New Work: Rain in Suzhou


I don't think it rained at all during my short visit to China almost 20 years ago, but there was a lot of water--lakes and canals. This painting is more about what things look like after the rain, and on a personal note, about deciding to try to have a child. 40 x 30" in the usual acrylic and charcoal on canvas. 

Rain in Suzhou

New Series: Amulets


Lately I've been interested in old decaying objects that have been cast off. I want to give them new life. They've been through a lot--discarded, exposed to the elements, forgotten. They've survived, been found, and given a new purpose. I want to revere them as symbols of strength.

These new pieces are 6 x 6 inches on wood panel with acrylic and charcoal. 

Amulet No. 1 (for courage)

Amulet No. 2 (for luck)

Book: Inside the Painter's Studio

I'm so loving this 2009 book, Inside the Painter's Studio, by Joe Fig. The interview format works great and it's fascinating to learn about process, sense of space, and career trajectories of artists I'm really familiar with and others not so much. April Gornik has shared my favorite insights so far:

"I think we are kind of on the brink of visual illiteracy even though we have so much visual information culturally. You know, the activity of making a painting, the almost architectural building of a painting where you work into it and into it, those critical 1/8-inch decisions that go on as you're painting, and all the time you put into it, all that still lives in the work after it's done. In a good painting, all that reads back to the viewer. So you're looking at something that's stocked with this huge amount of time passed--but held. You know a good painting holds all that. And all the great old paintings are like that."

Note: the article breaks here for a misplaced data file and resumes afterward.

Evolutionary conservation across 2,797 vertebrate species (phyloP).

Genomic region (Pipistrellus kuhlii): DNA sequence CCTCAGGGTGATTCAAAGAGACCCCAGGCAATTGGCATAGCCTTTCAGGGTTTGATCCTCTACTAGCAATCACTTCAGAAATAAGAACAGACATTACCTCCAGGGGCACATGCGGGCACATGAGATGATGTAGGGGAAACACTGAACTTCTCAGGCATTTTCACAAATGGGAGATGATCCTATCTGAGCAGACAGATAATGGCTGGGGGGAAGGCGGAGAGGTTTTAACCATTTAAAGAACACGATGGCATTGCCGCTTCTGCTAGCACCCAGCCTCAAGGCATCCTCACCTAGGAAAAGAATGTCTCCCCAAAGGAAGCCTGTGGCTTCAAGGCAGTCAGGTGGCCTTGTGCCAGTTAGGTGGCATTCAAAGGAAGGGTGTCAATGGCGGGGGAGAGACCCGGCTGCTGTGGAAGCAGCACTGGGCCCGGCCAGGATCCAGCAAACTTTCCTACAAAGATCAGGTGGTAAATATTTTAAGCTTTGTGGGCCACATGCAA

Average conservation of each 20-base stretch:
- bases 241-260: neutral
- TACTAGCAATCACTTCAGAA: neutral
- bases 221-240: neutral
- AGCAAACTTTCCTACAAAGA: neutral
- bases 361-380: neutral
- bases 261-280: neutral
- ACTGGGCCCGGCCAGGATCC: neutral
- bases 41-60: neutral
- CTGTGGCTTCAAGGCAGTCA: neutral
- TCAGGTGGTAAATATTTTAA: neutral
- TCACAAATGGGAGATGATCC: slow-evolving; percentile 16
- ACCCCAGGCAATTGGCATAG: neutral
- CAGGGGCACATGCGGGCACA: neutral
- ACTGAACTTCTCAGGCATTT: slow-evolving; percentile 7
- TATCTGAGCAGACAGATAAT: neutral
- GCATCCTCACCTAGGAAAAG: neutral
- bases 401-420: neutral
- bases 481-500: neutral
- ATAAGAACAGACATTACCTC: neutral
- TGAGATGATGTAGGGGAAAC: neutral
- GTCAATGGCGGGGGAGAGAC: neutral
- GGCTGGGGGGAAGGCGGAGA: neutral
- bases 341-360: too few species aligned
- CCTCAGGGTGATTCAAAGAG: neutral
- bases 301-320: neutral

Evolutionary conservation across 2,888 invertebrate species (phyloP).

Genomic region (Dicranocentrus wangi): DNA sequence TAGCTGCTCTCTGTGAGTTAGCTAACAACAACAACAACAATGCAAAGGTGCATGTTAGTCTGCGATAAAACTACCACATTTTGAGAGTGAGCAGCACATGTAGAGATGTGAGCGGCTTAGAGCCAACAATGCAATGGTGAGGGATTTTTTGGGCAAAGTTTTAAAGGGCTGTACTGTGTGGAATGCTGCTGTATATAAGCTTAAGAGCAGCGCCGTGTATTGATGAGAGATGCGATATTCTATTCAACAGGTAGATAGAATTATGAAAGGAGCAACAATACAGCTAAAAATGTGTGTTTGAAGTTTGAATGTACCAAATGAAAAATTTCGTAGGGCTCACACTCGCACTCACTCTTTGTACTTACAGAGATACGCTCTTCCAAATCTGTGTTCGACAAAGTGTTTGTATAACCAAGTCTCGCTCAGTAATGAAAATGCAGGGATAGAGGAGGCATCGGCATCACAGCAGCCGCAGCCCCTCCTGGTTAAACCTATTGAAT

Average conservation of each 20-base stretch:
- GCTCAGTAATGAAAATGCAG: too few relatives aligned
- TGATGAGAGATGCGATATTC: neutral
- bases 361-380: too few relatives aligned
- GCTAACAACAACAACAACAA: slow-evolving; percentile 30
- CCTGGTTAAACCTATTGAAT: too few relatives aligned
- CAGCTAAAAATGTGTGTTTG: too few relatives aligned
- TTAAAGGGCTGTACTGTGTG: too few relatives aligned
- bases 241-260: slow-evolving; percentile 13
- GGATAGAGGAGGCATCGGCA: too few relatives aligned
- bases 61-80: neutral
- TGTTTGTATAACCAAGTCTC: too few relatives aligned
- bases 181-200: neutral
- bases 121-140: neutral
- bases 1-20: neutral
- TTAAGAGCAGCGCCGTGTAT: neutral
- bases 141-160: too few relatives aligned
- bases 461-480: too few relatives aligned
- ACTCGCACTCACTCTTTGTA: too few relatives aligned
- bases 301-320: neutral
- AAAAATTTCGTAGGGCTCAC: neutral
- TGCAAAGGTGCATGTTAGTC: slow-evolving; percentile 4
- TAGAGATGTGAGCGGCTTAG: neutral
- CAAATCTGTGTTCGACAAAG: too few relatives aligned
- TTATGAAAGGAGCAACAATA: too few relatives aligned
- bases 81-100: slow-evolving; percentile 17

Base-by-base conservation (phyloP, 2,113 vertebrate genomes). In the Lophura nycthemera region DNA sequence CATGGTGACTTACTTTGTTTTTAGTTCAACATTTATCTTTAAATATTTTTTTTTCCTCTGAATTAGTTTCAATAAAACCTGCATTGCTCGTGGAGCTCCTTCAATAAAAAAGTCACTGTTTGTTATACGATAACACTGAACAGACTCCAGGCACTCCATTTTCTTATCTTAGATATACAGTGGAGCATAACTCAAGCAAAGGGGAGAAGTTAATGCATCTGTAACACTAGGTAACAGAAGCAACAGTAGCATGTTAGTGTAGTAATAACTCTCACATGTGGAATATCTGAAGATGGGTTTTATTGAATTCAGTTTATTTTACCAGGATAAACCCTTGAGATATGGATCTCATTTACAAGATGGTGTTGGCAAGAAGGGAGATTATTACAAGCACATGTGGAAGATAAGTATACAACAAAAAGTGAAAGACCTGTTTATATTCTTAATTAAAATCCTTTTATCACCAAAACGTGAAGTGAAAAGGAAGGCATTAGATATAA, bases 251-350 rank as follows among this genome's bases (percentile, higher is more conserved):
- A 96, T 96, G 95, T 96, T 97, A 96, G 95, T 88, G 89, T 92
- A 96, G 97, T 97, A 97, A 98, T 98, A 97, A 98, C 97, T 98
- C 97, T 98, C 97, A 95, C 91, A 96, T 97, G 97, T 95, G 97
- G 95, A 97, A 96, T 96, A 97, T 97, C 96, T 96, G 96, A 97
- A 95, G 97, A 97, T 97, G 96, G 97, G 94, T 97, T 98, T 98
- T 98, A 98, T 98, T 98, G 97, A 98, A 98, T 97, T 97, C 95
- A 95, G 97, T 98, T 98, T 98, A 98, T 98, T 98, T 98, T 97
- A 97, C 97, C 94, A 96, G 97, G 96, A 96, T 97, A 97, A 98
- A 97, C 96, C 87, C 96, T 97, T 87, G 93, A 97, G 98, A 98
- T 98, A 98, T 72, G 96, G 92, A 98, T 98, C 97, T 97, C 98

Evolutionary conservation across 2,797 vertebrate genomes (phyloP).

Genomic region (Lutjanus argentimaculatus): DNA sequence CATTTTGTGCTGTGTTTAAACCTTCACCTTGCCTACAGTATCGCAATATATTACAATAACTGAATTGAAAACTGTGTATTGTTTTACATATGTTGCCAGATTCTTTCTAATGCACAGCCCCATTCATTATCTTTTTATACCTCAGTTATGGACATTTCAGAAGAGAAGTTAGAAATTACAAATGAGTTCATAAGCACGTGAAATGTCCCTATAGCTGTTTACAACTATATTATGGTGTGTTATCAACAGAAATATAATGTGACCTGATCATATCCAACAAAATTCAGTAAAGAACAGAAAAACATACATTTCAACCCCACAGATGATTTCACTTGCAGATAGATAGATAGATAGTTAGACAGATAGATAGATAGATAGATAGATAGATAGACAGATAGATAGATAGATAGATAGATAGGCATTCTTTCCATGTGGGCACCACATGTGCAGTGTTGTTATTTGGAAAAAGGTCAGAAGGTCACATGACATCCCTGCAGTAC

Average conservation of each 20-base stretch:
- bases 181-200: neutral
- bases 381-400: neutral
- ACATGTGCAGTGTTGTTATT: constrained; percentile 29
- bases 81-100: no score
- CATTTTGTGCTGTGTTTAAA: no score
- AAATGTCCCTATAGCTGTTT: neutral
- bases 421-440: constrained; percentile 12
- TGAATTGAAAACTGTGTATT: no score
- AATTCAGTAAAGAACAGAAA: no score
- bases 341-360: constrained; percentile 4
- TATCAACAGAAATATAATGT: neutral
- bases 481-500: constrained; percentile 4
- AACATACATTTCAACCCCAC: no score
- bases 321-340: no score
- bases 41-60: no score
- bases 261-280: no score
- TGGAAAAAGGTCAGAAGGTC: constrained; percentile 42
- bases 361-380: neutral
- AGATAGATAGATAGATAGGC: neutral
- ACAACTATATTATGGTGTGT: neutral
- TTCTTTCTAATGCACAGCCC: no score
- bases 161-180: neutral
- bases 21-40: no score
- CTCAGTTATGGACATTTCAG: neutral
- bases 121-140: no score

And on size and scale: "For a long time people would ask me why I make my paintings the size that they are. It really has a lot to do with wanting to feel that they are like the size of my body. You can sort of walk into them--a very experiential kind of experience.... this is the size of my mind. This is like my head. This is how big my head is. I inhabit this."

The author also does these amazing miniatures of the studios he's visited, little micro-worlds that capture the expansive conversations he has documented. This book is a must-read if you're as fascinated as I am about what happens between head and canvas in the studio setting.

New Painting: Vermilion Summer (Dreaming of Hangzhou)


Cold winters make me want to paint about spring and summer. I just sent out my bimonthly e-newsletter with the back story for this new piece. I invite you to sign up to get these little histories delivered straight to your inbox every other month or so. Here's Vermilion Summer and why I painted it...

Two decades ago I had the good fortune to visit southeastern China for three weeks. Wang Zhongwei, a painter from Zhejiang province, became a great friend of mine in the early 90s when he was an exchange professor at Old Dominion University. He convinced me to see for myself the place that inspired the calligraphy he'd taught me. It was a magical time filled with bright scarlet silks in outdoor market stalls, the earthy-metallic smell of cinnabar chop ink, and dazzling Yueju opera costumes worn by a female-only cast.

The new painting above is a tribute to that unforgettable trip. It’s 48 x 48 inches and my usual acrylic and charcoal on canvas. Stay warm and safe out there!